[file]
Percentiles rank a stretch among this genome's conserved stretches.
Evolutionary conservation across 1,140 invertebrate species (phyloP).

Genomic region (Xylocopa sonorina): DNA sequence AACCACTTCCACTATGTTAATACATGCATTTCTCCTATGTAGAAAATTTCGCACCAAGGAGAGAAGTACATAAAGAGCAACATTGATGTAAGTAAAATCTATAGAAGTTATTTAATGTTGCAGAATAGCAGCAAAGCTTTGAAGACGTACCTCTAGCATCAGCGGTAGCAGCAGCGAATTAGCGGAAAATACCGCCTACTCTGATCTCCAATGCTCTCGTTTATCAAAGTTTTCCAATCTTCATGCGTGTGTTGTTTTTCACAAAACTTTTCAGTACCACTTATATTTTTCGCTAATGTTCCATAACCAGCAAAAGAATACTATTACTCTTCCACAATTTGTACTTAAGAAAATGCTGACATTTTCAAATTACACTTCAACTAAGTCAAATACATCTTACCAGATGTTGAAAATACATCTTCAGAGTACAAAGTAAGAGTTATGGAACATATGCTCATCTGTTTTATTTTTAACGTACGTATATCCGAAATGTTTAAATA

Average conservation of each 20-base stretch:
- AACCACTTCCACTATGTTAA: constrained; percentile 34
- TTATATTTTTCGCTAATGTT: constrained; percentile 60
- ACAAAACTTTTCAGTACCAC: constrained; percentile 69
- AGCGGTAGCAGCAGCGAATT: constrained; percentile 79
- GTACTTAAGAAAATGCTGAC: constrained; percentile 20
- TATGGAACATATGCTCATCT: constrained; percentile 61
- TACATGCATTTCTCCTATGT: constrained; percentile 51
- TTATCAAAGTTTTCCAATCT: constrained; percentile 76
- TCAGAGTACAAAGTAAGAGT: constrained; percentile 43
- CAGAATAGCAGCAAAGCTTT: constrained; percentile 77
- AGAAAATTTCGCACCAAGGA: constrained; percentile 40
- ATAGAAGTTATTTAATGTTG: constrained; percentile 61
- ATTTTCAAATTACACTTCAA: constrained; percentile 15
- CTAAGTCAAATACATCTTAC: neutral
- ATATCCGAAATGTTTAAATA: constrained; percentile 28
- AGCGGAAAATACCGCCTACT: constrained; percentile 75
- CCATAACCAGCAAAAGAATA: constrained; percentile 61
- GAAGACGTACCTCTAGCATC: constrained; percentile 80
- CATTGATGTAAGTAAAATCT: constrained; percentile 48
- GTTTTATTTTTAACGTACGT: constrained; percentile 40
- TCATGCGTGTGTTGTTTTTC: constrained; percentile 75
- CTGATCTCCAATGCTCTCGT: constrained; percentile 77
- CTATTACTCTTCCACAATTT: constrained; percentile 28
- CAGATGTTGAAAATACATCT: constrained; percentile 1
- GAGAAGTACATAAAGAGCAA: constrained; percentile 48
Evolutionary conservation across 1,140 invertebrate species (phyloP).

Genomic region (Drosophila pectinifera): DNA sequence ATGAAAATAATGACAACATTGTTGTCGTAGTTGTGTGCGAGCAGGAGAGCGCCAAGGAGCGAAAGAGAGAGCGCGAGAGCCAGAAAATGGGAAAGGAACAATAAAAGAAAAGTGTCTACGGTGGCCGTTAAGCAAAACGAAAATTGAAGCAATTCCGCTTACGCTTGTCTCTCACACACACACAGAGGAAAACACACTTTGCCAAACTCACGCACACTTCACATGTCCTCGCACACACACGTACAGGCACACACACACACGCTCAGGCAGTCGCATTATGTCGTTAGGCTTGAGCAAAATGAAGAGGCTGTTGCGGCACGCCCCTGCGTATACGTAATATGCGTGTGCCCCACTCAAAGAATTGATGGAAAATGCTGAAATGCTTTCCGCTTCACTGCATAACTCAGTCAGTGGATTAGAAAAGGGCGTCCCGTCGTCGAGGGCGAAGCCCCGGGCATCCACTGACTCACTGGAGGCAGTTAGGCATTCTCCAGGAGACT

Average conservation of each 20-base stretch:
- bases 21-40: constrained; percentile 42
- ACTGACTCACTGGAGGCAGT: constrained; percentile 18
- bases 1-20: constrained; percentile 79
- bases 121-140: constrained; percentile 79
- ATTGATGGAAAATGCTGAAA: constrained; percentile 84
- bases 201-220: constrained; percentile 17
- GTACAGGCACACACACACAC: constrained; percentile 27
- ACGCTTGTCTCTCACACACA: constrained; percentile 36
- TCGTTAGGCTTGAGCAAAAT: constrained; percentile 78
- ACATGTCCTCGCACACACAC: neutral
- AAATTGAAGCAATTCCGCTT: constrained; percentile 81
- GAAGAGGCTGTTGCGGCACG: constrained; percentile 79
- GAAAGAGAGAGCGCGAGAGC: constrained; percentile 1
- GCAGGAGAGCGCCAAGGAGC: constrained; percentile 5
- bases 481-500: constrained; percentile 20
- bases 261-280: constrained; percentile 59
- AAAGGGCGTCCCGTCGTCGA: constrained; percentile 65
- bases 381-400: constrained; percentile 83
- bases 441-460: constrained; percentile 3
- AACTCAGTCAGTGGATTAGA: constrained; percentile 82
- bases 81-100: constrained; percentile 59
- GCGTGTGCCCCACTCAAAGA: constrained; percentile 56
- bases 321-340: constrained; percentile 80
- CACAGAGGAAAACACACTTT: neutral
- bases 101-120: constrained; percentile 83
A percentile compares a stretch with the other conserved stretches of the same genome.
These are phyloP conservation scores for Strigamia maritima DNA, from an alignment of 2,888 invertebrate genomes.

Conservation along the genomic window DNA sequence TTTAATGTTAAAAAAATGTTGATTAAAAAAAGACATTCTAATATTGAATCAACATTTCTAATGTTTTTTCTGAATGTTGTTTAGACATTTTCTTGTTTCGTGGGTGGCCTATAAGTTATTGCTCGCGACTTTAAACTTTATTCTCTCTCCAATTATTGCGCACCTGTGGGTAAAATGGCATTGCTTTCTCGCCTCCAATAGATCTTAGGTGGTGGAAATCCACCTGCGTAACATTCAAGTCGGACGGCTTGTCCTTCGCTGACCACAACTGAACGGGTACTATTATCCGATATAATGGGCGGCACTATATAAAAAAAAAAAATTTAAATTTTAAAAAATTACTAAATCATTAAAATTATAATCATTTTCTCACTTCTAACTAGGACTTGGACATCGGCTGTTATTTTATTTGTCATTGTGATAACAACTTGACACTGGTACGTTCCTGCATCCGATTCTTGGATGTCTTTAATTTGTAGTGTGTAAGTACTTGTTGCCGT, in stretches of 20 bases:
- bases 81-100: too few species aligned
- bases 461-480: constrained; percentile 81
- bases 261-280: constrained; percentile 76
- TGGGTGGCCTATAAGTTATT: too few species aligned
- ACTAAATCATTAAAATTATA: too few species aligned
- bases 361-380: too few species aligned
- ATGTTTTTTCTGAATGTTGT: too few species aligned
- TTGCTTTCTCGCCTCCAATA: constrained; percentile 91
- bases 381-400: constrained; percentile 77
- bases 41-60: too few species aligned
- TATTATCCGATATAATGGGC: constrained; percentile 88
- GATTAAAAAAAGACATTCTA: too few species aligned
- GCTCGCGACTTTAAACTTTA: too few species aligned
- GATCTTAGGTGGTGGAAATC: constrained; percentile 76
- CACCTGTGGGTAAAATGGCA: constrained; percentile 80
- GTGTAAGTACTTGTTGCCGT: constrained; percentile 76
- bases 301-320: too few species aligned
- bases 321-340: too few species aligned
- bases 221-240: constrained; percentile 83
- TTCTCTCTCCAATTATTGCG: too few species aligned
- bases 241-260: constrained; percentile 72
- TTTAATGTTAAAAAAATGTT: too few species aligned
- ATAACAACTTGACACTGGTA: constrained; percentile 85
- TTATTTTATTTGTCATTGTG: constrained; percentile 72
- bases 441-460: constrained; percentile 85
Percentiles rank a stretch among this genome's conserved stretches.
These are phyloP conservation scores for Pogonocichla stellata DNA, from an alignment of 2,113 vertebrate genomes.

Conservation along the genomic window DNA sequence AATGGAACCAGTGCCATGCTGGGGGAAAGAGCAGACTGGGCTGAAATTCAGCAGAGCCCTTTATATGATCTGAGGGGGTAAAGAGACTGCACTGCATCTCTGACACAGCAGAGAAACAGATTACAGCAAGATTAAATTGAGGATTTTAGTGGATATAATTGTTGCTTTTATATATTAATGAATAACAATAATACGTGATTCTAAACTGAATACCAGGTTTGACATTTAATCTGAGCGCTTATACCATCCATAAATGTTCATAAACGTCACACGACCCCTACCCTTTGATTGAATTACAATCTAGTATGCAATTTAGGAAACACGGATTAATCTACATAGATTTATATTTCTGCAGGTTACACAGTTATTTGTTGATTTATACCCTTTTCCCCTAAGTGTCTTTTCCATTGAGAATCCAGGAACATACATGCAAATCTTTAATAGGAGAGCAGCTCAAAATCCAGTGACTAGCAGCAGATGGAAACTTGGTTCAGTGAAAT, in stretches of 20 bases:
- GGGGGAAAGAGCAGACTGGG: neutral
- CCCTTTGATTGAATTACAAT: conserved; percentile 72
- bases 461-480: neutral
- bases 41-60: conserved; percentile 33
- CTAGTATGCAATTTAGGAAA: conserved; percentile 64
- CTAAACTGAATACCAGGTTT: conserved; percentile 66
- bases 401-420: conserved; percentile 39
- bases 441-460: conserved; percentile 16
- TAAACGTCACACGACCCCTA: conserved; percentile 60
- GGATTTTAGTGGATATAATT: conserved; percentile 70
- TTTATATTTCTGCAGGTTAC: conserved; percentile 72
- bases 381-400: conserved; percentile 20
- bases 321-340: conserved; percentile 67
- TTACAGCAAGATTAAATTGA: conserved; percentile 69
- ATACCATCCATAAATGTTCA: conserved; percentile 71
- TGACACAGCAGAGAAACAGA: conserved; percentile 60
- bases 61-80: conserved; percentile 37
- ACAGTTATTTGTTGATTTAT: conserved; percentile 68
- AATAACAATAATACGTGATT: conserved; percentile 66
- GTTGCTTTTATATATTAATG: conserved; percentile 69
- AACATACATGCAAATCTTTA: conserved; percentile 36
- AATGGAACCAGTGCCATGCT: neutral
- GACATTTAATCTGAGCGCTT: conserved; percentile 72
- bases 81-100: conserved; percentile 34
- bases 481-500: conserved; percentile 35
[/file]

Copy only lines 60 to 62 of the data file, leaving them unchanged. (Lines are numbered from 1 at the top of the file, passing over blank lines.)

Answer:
Conservation along the genomic window DNA sequence TTTAATGTTAAAAAAATGTTGATTAAAAAAAGACATTCTAATATTGAATCAACATTTCTAATGTTTTTTCTGAATGTTGTTTAGACATTTTCTTGTTTCGTGGGTGGCCTATAAGTTATTGCTCGCGACTTTAAACTTTATTCTCTCTCCAATTATTGCGCACCTGTGGGTAAAATGGCATTGCTTTCTCGCCTCCAATAGATCTTAGGTGGTGGAAATCCACCTGCGTAACATTCAAGTCGGACGGCTTGTCCTTCGCTGACCACAACTGAACGGGTACTATTATCCGATATAATGGGCGGCACTATATAAAAAAAAAAAATTTAAATTTTAAAAAATTACTAAATCATTAAAATTATAATCATTTTCTCACTTCTAACTAGGACTTGGACATCGGCTGTTATTTTATTTGTCATTGTGATAACAACTTGACACTGGTACGTTCCTGCATCCGATTCTTGGATGTCTTTAATTTGTAGTGTGTAAGTACTTGTTGCCGT, in stretches of 20 bases:
- bases 81-100: too few species aligned
- bases 461-480: constrained; percentile 81